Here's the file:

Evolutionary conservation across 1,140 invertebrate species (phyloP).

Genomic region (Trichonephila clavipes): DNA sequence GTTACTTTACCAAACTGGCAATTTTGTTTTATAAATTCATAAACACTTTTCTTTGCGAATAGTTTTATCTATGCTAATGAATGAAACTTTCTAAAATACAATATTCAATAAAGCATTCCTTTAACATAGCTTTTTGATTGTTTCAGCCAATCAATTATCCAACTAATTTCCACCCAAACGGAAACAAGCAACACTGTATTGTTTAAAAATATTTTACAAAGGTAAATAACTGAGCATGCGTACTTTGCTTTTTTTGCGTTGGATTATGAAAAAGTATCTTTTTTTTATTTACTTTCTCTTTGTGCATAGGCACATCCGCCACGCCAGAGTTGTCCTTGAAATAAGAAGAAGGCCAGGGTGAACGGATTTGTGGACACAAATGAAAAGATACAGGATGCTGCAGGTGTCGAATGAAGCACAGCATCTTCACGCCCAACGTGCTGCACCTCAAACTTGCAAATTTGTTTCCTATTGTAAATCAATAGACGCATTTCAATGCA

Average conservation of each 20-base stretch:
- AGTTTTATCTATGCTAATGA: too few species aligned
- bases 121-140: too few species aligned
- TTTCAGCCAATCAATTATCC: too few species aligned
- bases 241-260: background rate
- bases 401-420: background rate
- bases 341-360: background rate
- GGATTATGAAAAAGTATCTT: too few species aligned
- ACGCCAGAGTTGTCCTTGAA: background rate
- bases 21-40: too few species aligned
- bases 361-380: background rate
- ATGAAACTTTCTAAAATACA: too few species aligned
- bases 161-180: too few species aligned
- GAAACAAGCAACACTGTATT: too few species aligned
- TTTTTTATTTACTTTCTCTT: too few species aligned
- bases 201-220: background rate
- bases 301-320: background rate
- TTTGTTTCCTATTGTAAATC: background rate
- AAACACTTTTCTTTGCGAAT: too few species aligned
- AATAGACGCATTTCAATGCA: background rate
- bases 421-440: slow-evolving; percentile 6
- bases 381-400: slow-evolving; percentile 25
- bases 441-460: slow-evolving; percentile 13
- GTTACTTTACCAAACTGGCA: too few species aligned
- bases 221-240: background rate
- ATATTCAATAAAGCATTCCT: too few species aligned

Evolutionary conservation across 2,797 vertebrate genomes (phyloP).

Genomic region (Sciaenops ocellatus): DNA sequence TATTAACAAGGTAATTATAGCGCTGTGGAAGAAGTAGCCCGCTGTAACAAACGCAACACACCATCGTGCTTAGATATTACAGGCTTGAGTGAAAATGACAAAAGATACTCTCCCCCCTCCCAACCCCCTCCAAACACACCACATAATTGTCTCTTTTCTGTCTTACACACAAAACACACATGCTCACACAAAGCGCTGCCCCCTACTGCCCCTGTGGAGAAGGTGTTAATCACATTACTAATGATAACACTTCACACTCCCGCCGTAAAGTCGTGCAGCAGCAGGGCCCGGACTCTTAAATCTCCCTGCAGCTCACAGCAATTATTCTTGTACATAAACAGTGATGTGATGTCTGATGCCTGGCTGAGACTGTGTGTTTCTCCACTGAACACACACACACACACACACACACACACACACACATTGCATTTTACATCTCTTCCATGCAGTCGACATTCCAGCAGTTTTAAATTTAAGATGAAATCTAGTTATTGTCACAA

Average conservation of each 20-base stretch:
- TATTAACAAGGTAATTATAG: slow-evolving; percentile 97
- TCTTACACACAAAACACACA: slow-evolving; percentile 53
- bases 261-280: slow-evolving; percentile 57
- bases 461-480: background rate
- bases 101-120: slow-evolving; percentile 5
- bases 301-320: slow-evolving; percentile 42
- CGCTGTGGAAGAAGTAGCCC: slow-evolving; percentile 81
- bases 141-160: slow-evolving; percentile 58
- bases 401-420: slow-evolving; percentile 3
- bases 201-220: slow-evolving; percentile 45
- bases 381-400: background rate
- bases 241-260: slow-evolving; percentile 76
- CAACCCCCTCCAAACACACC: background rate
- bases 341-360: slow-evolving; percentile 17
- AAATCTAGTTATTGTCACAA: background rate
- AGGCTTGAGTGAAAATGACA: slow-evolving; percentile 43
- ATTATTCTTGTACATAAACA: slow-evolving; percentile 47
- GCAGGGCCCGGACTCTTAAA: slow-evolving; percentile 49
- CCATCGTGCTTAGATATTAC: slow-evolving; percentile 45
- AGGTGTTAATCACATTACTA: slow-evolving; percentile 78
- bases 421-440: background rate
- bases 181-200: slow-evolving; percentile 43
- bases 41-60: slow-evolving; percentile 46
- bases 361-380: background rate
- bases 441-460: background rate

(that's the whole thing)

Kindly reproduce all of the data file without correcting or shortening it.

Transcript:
Evolutionary conservation across 1,140 invertebrate species (phyloP).

Genomic region (Trichonephila clavipes): DNA sequence GTTACTTTACCAAACTGGCAATTTTGTTTTATAAATTCATAAACACTTTTCTTTGCGAATAGTTTTATCTATGCTAATGAATGAAACTTTCTAAAATACAATATTCAATAAAGCATTCCTTTAACATAGCTTTTTGATTGTTTCAGCCAATCAATTATCCAACTAATTTCCACCCAAACGGAAACAAGCAACACTGTATTGTTTAAAAATATTTTACAAAGGTAAATAACTGAGCATGCGTACTTTGCTTTTTTTGCGTTGGATTATGAAAAAGTATCTTTTTTTTATTTACTTTCTCTTTGTGCATAGGCACATCCGCCACGCCAGAGTTGTCCTTGAAATAAGAAGAAGGCCAGGGTGAACGGATTTGTGGACACAAATGAAAAGATACAGGATGCTGCAGGTGTCGAATGAAGCACAGCATCTTCACGCCCAACGTGCTGCACCTCAAACTTGCAAATTTGTTTCCTATTGTAAATCAATAGACGCATTTCAATGCA

Average conservation of each 20-base stretch:
- AGTTTTATCTATGCTAATGA: too few species aligned
- bases 121-140: too few species aligned
- TTTCAGCCAATCAATTATCC: too few species aligned
- bases 241-260: background rate
- bases 401-420: background rate
- bases 341-360: background rate
- GGATTATGAAAAAGTATCTT: too few species aligned
- ACGCCAGAGTTGTCCTTGAA: background rate
- bases 21-40: too few species aligned
- bases 361-380: background rate
- ATGAAACTTTCTAAAATACA: too few species aligned
- bases 161-180: too few species aligned
- GAAACAAGCAACACTGTATT: too few species aligned
- TTTTTTATTTACTTTCTCTT: too few species aligned
- bases 201-220: background rate
- bases 301-320: background rate
- TTTGTTTCCTATTGTAAATC: background rate
- AAACACTTTTCTTTGCGAAT: too few species aligned
- AATAGACGCATTTCAATGCA: background rate
- bases 421-440: slow-evolving; percentile 6
- bases 381-400: slow-evolving; percentile 25
- bases 441-460: slow-evolving; percentile 13
- GTTACTTTACCAAACTGGCA: too few species aligned
- bases 221-240: background rate
- ATATTCAATAAAGCATTCCT: too few species aligned

Evolutionary conservation across 2,797 vertebrate genomes (phyloP).

Genomic region (Sciaenops ocellatus): DNA sequence TATTAACAAGGTAATTATAGCGCTGTGGAAGAAGTAGCCCGCTGTAACAAACGCAACACACCATCGTGCTTAGATATTACAGGCTTGAGTGAAAATGACAAAAGATACTCTCCCCCCTCCCAACCCCCTCCAAACACACCACATAATTGTCTCTTTTCTGTCTTACACACAAAACACACATGCTCACACAAAGCGCTGCCCCCTACTGCCCCTGTGGAGAAGGTGTTAATCACATTACTAATGATAACACTTCACACTCCCGCCGTAAAGTCGTGCAGCAGCAGGGCCCGGACTCTTAAATCTCCCTGCAGCTCACAGCAATTATTCTTGTACATAAACAGTGATGTGATGTCTGATGCCTGGCTGAGACTGTGTGTTTCTCCACTGAACACACACACACACACACACACACACACACACACATTGCATTTTACATCTCTTCCATGCAGTCGACATTCCAGCAGTTTTAAATTTAAGATGAAATCTAGTTATTGTCACAA

Average conservation of each 20-base stretch:
- TATTAACAAGGTAATTATAG: slow-evolving; percentile 97
- TCTTACACACAAAACACACA: slow-evolving; percentile 53
- bases 261-280: slow-evolving; percentile 57
- bases 461-480: background rate
- bases 101-120: slow-evolving; percentile 5
- bases 301-320: slow-evolving; percentile 42
- CGCTGTGGAAGAAGTAGCCC: slow-evolving; percentile 81
- bases 141-160: slow-evolving; percentile 58
- bases 401-420: slow-evolving; percentile 3
- bases 201-220: slow-evolving; percentile 45
- bases 381-400: background rate
- bases 241-260: slow-evolving; percentile 76
- CAACCCCCTCCAAACACACC: background rate
- bases 341-360: slow-evolving; percentile 17
- AAATCTAGTTATTGTCACAA: background rate
- AGGCTTGAGTGAAAATGACA: slow-evolving; percentile 43
- ATTATTCTTGTACATAAACA: slow-evolving; percentile 47
- GCAGGGCCCGGACTCTTAAA: slow-evolving; percentile 49
- CCATCGTGCTTAGATATTAC: slow-evolving; percentile 45
- AGGTGTTAATCACATTACTA: slow-evolving; percentile 78
- bases 421-440: background rate
- bases 181-200: slow-evolving; percentile 43
- bases 41-60: slow-evolving; percentile 46
- bases 361-380: background rate
- bases 441-460: background rate